The plot is episodic, with the story held together by the characters of Pinneborg and to a lesser extent his wife (who is in many ways stronger than he is and better able to cope with a hostile world). A small number of other characters are also fleshed out, notably Pinneborg's work friend Heilbutt, who is loyal and trustworthy but takes his naturism rather seriously, and his mother's lover Jachmann, a shady operator.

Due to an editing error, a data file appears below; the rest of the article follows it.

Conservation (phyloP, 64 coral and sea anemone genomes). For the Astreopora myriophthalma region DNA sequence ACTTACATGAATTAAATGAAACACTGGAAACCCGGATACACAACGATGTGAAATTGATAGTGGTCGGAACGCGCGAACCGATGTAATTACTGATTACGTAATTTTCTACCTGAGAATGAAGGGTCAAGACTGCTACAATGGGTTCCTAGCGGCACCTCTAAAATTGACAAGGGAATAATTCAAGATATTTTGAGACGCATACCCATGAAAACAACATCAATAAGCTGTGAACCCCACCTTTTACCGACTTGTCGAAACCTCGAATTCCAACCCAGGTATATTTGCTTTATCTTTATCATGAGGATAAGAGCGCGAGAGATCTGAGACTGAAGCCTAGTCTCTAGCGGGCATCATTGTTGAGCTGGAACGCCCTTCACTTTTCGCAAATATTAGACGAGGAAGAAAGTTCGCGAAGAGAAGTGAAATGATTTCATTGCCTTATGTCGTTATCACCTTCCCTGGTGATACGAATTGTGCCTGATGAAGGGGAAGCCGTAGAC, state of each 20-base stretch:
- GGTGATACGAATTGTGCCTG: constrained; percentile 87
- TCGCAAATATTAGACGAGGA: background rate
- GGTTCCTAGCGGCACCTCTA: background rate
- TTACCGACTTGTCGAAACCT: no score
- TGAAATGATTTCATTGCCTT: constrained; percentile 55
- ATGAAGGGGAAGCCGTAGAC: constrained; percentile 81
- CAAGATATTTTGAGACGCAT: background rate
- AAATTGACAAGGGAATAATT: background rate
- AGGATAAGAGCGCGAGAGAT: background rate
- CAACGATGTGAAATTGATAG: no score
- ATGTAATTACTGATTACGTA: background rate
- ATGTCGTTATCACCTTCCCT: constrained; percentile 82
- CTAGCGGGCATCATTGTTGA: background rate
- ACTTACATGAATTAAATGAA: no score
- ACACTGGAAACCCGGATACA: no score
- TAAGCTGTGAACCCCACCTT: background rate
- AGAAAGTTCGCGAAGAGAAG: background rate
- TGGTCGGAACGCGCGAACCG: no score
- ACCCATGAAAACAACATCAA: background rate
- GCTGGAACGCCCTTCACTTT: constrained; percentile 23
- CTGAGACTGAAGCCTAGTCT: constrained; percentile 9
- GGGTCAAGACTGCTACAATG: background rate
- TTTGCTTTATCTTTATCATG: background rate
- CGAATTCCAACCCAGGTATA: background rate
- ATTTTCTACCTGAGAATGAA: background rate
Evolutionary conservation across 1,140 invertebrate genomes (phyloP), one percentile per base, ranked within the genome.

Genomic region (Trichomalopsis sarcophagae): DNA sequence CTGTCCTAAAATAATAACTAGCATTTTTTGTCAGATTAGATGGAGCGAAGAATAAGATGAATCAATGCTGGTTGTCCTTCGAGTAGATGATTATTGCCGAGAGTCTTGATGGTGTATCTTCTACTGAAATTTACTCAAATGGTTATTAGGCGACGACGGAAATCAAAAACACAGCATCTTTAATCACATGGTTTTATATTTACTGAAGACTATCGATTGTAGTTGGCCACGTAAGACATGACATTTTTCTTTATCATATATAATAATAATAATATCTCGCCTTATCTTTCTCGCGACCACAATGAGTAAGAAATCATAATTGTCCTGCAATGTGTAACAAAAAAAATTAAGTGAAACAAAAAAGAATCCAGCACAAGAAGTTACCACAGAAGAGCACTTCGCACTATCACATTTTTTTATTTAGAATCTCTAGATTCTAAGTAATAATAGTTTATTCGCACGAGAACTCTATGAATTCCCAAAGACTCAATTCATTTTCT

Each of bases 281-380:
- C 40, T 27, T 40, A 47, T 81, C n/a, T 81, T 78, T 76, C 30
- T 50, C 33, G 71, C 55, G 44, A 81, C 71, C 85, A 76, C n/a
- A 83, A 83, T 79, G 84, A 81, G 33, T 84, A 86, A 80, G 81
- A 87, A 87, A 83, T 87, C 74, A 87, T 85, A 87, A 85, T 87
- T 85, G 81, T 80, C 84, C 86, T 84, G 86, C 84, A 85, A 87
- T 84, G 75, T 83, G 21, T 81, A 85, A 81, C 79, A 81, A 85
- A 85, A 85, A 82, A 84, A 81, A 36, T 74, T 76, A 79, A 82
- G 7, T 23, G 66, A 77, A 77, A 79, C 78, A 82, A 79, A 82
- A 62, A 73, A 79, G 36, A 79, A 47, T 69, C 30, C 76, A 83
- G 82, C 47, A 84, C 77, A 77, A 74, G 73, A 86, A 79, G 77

Fallada doesn't try to do much in Little Man, What Now?, offering neither a morality tale nor a political message. The narrative is fast-paced and easy to read and the story is, despite the bleak setting and plot elements, essentially upbeat. It makes an engaging novel, but with its details of everyday life Little Man, What Now? also offers a vivid picture of Germany in the years just before Hitler came to power.
Note: Little Man, What Now? was first published as Kleiner Mann — was nun? in 1932.
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